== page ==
The Forest Stewardship Council (FSC), is the most reputable non-profit organization that certifies sustainable forests around the world but has had significant challenges to the accuracy and efficacy of its work: FSC-Watch, Yale Environment 360, and Environmental Investigation Agency. In light of the remote locations of logging and the corrupt and often violent world of resource extraction, it’s not surprising that a very complicated certification process that involves local third-party “certifying bodies,” which are paid by the timber interests they are certifying, is not reliable. Compliance with chain-of-custody tracing and forest management standards does not seem to be assurable, even with a second level of auditing—too far away and too much money involved.
Logging destroys or fragments forests that are vital to wildlife
Forests provide habitat, food and a place to breed. Cutting down forests displaces animals and fragments their habitat, and when they have nowhere to go they get closer to humans, creating a conflict that often ends tragically. Some species are driven closer to extinction when their fragile habitat is destroyed.
Logging affects the basic needs of local communities
It affects water quality. Streams used for cooking and drinking are contaminated, affecting people’s health. Forests protect aquatic systems, and logging changes the hydrology and biology of watersheds. Fertilizer and pesticides from the same logging operations also contribute to water pollution.
Villagers are promised improvements to their livelihood by leasing the land to logging companies. Only later do they realize that hunting and foraging for food in the forest are no longer options for the villagers.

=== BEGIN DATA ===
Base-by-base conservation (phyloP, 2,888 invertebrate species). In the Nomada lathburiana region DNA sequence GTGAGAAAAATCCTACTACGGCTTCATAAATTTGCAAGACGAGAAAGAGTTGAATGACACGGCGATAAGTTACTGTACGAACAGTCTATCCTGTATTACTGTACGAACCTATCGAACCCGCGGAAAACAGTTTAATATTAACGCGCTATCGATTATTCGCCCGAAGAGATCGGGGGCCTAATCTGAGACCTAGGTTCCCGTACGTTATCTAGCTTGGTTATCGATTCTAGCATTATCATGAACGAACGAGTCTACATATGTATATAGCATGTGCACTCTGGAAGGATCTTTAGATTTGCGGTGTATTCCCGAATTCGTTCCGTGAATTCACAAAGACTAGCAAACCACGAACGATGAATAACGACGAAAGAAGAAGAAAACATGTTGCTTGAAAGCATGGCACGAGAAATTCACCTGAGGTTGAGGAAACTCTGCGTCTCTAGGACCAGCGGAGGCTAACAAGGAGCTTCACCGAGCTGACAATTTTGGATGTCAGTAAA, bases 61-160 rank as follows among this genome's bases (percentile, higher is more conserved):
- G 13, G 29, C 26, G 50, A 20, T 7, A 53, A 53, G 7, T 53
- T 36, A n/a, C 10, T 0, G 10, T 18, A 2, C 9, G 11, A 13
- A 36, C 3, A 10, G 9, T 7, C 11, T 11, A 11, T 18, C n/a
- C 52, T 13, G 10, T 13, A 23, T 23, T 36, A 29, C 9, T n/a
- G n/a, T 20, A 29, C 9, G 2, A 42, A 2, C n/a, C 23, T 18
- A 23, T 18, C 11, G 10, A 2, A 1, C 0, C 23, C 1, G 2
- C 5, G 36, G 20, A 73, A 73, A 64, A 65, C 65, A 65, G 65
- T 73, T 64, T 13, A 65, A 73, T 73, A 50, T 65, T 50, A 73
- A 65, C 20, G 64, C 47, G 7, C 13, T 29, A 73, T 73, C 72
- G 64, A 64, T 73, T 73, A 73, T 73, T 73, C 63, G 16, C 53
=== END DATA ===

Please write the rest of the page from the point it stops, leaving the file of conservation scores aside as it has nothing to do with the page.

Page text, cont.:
The effects of deforestation impact us all. It’s a global tragedy. People and animals lose habitat, the soil erodes, the air gets drier, and the planet gets warmer. We all lose.
As of 2020, Worldometers lists the current human population is over 7.7 billion and growing at alarming an alarming rate of 82 million people per year.
The demand for furniture, construction, and land for agriculture is booming to the point that it is unsustainable.
Trevor Fuller, ecologist and professor at the University of California in LA was the co-author of a study linking China and the United States to deforestation in Africa. He suggests seeking furniture made from bamboo or recycled wood. Look for the certificate of approval by the Forest Stewardship Council showing wood origin from legal and “sustainable” forests, but keep in mind that certification may not always be trustworthy (see above).
Reusing old furniture is truly eco-friendly because it saves trees.
Regardless of the source of the wood, there are environmental costs in sourcing, manufacturing and transporting new furniture---my previous blog explains this more.
Whether you do it yourself or hire a professional to do it for you, rescue an old piece of furniture and make it your own. It can be transformed to fit your taste and budget. Here are some before and after examples of restyled furniture.
Can we change our consumption behavior by being more responsible with our purchasing and use? When you do have to buy new, choose better quality products that may cost a little more but will last a lot longer.
Thanks for reading.